2dly. Would Major Beniowsky’s plan compel a man to remember his tailor’s bill; and, if so, would it go so far as to remind him to call for the purpose of paying it?
3dly. Would the new system of memory enable Mr. Wakley to refrain from forgetting himself?
4thly. Would the Phrenotypics, or brain-printing, as it is called, succeed in stereotyping a pledge in the recollection of a member of parliament?
5thly. Is it possible for the new art to cause Sir Robert Peel to remember from one week to the other his political promises?
We fear these questions must be answered in the negative; but we have a plan of our own for exercising the memory, which will beat that of Beniow, or any other sky, who ventures to propose one. Our proposition is, “Read PUNCH,” and we will be bound that no one will ever forget it who has once enjoyed the luxury.
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SONGS FOR THE SENTIMENTAL.—NO. 9.
I wander’d through our native
And one was by my side who seem’d
Fraught with each beauty nature yields,
Whilst from her eye affection beam’d.
It was so like what fairy books,
In painting heaven, are wont to tell,
That fondly I believed those looks,
And found too late—’twas all a sell!
’Twas all a sell!
She vow’d I was her all—her
And proved, methought, her words by sighs;
She long’d to hear me call her “wife,”
And fed on hope which love supplies.
Ah! then I felt it had been sin
To doubt that she could e’er belie
Her vows!—I found ’twas only tin
She sought, and love was all my eye!
Was all my eye!
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The Shamrock ran upon a timber-raft on Monday morning, and was off Deal in ten minutes afterwards.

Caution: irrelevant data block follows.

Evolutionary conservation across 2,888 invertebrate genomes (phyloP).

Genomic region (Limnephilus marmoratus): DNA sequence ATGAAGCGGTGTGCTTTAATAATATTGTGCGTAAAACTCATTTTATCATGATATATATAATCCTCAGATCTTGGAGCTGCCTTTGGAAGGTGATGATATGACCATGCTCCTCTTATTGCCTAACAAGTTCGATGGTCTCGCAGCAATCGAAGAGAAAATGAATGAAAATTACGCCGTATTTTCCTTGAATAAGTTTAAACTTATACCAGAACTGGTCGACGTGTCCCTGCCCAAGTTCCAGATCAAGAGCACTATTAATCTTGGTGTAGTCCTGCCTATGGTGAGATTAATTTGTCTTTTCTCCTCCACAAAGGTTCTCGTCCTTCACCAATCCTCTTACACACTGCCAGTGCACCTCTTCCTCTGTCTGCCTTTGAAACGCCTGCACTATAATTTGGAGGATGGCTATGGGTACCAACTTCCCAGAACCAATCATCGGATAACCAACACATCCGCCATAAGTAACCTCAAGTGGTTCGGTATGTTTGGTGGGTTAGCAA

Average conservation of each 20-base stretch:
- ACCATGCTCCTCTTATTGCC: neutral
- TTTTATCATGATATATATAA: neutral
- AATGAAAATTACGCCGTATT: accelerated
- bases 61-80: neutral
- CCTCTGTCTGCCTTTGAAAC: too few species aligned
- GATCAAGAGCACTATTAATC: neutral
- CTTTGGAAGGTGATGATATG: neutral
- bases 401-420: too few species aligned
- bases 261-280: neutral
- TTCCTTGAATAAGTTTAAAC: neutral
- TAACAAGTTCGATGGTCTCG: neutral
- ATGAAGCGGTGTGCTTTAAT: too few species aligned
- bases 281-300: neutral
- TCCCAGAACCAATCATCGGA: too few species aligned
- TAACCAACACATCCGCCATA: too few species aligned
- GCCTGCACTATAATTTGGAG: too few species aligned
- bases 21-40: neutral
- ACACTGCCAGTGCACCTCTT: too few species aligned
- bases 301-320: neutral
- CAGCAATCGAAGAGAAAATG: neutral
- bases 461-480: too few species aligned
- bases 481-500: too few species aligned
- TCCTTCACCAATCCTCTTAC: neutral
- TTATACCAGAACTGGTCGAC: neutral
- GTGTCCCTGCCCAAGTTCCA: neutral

The storm of Thursday did considerable damage to the shipping in the Thames. A coal was picked up off Vauxhall, which gave rise to a report that a barge had gone down in the offing. On making inquiries at Lloyd’s, we asked what were the advices, when we were advised to mind our own business, an answer we have too frequently received from the underlings of that establishment. The Bachelor has been telegraphed on its way up from Chelsea. It is expected to bring the latest news relative to the gas-lights on the Kensington-road, which, it is well known, are expected to enjoy a disgraceful sinecure during the winter.
Captain Snooks, of the Daffydowndilly, committed suicide by jumping down the chimney of the steamer under his command. The rash act occasioned a momentary flare up, but did not impede the action of the machinery.
A rudder has been seen floating off Southwark. It has a piece of rope attached to it. Lloyd’s people have not been down to look at it. This shameful neglect has occasioned much conversation in fresh-water circles, and shows an apathy which it is frightful to contemplate.